The hottest topic in the financial advisory world right now has to do with what are called “robo-advisors”
This month I’d like to address the “threat” of robo-advisors and also state why I think they are ultimately beneficial for our industry.
Broadly speaking, “robo-advisor”, is a term used to describe a virtual advisor who automatically invests one’s money into a pre-determined portfolio. This solution has a lot of appeal for investors with small account balances, usually less than $50,000, who never felt they could afford real financial advice. Many financial advisors are concerned about the impact of robo-advisors because they can charge less than what an actual human advisor charges for the same or at least similar investment management.
Like any industry, technology can be a disrupting force from the status quo
Many professionals call themselves financial advisors but really spend 100% of their time picking investments for their clients. There is nothing wrong with that of course, but they should be called investment managers and not financial advisors. To be sure, a financial advisor helps clients with their investments. They also help their clients with their tax planning, their estate planning, their college education planning, their risk management planning, and a host of other things.
Robo-advisors are a direct threat only to investment advisors masquerading as financial advisors
Why? Because robo-advisors can do the same thing, only cheaper. What robo-advisors cannot do is offer what real financial planners can do. Why not you ask? Because tax planning, estate tax planning, college education planning, risk management planning, and business succession planning are all highly customized and require a breadth and depth of both knowledge and experience that computers still don’t have. Not to mention the fact that robo-advisors are generally funded by venture capital firms who tend to invest in things that are scalable and can grow quickly. This is the antithesis of a highly customized deliverable such as financial planning.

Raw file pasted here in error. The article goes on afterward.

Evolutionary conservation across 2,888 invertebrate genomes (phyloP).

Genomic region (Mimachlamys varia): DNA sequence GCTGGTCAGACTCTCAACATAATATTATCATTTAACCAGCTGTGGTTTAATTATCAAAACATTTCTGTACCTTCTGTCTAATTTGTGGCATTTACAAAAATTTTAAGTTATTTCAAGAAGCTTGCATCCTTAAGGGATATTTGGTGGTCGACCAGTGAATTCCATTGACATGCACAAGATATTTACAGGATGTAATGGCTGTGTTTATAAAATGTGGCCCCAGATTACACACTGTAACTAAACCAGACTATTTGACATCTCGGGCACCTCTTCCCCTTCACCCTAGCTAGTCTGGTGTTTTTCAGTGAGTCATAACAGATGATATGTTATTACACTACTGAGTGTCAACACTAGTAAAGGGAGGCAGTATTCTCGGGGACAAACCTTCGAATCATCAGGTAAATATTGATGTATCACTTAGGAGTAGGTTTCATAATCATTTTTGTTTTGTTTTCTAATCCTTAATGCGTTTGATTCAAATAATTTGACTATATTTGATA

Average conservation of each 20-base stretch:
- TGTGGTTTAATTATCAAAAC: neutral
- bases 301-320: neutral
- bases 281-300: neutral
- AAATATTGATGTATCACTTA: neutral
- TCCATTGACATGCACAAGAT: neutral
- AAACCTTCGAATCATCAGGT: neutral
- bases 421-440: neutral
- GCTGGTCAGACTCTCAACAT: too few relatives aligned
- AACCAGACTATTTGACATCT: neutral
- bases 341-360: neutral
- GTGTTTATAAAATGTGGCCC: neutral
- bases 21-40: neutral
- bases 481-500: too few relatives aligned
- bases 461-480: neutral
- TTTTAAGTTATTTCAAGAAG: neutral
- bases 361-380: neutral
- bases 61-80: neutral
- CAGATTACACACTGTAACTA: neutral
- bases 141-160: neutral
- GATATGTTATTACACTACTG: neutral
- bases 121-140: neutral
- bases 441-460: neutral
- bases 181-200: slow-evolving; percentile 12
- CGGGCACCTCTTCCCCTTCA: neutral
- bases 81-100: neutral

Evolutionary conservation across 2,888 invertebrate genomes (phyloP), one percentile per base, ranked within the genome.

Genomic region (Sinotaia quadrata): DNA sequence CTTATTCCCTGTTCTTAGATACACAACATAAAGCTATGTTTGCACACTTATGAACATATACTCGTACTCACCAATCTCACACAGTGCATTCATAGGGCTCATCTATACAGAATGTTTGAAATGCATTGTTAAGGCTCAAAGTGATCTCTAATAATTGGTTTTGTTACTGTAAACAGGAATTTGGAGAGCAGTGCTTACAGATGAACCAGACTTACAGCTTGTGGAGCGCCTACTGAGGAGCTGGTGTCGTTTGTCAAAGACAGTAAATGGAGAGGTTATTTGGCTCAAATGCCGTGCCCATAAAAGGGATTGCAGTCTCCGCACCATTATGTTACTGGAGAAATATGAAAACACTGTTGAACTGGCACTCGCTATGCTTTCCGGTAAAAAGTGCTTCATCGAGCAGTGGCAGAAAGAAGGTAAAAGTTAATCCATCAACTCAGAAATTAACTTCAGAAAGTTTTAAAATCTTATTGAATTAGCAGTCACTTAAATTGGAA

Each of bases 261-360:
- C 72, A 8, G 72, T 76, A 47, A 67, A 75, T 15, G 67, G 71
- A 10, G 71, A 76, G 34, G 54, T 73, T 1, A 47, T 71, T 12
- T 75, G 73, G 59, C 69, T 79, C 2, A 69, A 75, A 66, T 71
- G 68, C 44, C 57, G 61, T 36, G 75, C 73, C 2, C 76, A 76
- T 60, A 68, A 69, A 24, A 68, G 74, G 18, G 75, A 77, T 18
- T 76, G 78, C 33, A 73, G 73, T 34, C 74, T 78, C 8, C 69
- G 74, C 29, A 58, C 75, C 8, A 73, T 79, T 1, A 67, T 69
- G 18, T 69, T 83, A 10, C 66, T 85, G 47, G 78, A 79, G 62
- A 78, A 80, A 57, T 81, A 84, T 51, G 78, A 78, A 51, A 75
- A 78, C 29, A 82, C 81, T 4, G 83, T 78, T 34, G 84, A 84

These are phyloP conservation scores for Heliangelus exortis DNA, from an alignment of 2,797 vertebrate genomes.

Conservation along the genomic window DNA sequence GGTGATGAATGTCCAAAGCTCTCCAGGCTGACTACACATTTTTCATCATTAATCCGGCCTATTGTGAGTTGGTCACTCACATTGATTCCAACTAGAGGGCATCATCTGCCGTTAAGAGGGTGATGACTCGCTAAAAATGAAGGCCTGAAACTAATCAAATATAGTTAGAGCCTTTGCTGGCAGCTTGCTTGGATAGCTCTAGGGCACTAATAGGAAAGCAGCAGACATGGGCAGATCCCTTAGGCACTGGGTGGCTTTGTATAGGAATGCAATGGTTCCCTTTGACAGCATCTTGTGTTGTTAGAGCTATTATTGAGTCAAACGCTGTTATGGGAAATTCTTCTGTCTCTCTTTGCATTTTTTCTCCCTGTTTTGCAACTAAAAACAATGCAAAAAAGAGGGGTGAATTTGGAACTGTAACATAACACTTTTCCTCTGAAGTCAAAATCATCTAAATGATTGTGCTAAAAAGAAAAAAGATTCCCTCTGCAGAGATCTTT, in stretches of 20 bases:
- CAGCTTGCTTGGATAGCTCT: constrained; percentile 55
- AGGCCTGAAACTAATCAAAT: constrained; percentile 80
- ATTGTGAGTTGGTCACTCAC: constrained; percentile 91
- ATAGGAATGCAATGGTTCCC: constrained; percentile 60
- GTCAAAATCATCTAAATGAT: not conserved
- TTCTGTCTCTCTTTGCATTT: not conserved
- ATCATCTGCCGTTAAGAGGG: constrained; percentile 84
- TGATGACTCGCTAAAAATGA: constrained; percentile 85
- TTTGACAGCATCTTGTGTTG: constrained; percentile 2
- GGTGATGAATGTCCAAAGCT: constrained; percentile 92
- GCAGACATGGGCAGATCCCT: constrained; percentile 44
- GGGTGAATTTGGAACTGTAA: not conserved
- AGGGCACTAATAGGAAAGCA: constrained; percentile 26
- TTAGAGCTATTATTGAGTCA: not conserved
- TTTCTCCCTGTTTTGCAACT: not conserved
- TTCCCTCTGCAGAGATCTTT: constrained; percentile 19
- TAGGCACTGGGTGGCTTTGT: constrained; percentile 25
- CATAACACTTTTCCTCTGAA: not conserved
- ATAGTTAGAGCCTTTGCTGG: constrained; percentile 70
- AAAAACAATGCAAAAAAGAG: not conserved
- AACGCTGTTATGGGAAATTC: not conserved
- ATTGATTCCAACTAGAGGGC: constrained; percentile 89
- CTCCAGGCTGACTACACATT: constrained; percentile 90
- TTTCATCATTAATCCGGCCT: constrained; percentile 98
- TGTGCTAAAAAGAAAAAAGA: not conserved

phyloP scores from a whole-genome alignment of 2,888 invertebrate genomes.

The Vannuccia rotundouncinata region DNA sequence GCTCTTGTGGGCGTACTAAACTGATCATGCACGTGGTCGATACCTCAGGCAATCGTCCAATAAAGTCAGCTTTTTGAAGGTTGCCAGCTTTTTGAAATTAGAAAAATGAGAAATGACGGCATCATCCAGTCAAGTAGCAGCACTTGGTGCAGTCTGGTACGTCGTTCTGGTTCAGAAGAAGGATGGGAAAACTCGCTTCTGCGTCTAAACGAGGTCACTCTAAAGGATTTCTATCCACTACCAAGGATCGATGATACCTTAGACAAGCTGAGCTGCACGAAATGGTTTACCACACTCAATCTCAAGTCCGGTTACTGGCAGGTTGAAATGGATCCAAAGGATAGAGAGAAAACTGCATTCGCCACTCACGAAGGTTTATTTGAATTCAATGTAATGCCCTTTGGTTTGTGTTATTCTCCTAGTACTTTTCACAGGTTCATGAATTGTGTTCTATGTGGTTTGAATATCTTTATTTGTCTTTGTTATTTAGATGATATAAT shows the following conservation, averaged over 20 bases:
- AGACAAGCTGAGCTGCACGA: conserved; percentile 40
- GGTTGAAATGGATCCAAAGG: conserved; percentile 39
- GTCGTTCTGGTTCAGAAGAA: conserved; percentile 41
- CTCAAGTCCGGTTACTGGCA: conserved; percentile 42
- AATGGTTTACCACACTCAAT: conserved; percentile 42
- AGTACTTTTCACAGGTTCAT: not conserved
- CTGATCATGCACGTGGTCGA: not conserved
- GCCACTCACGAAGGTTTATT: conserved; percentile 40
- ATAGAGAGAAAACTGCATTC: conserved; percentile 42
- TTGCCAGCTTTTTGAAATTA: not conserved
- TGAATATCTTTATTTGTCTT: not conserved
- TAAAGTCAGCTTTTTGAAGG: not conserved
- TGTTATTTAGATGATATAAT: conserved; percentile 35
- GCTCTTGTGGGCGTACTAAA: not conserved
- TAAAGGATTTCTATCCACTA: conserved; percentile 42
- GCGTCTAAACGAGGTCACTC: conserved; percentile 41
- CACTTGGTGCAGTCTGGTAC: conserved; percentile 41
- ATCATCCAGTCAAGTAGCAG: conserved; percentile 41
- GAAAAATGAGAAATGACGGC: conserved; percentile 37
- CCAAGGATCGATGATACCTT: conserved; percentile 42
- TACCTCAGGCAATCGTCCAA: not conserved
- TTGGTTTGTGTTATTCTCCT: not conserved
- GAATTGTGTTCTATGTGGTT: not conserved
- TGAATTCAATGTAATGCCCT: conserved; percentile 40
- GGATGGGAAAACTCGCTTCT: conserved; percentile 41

The fact that robo-advisors have had such quick success has less to do with their offering
Most people don’t understand asset allocation, whether hand-picked or computer-driven. Robo-advisor success has had much more to do with the failure of our industry to serve middle-class Americans. Studies have shown that among the top reasons a person does not engage a financial planner/financial advisor – they don’t think they qualify or have enough assets to work with a professional. Imagine any other profession where people chose not to get expert advice because they’ve self-screened themselves out. Robo-advisors have taken this issue head-on by stating upfront that their minimums to open an account are extremely low.
The sad truth is that many will confuse investment management with financial advice and assume that their robo-advisor is delivering the exact same thing as what a financial planner would provide. This is the bad news about the advent of the robo’s. The good news is that others will see hiring a robo-advisor as the first step in a multi-step process and will graduate from a robo-advisor to a real-life person as their knowledge, net worth, and comfort levels improve. The reality is most Americans are not saving nearly enough for their retirement and that should be the #1 concern of our industry.
The good news is that others will see hiring a robo-advisor as the first step in a multi-step process and will graduate from a robo-advisor to a real-life person as their knowledge, net worth, and comfort levels improve
If you are contemplating hiring a robo-advisor and want to compare them with a real-life financial planner, let us know. We are always happy to offer a free-consultation to see if we can help.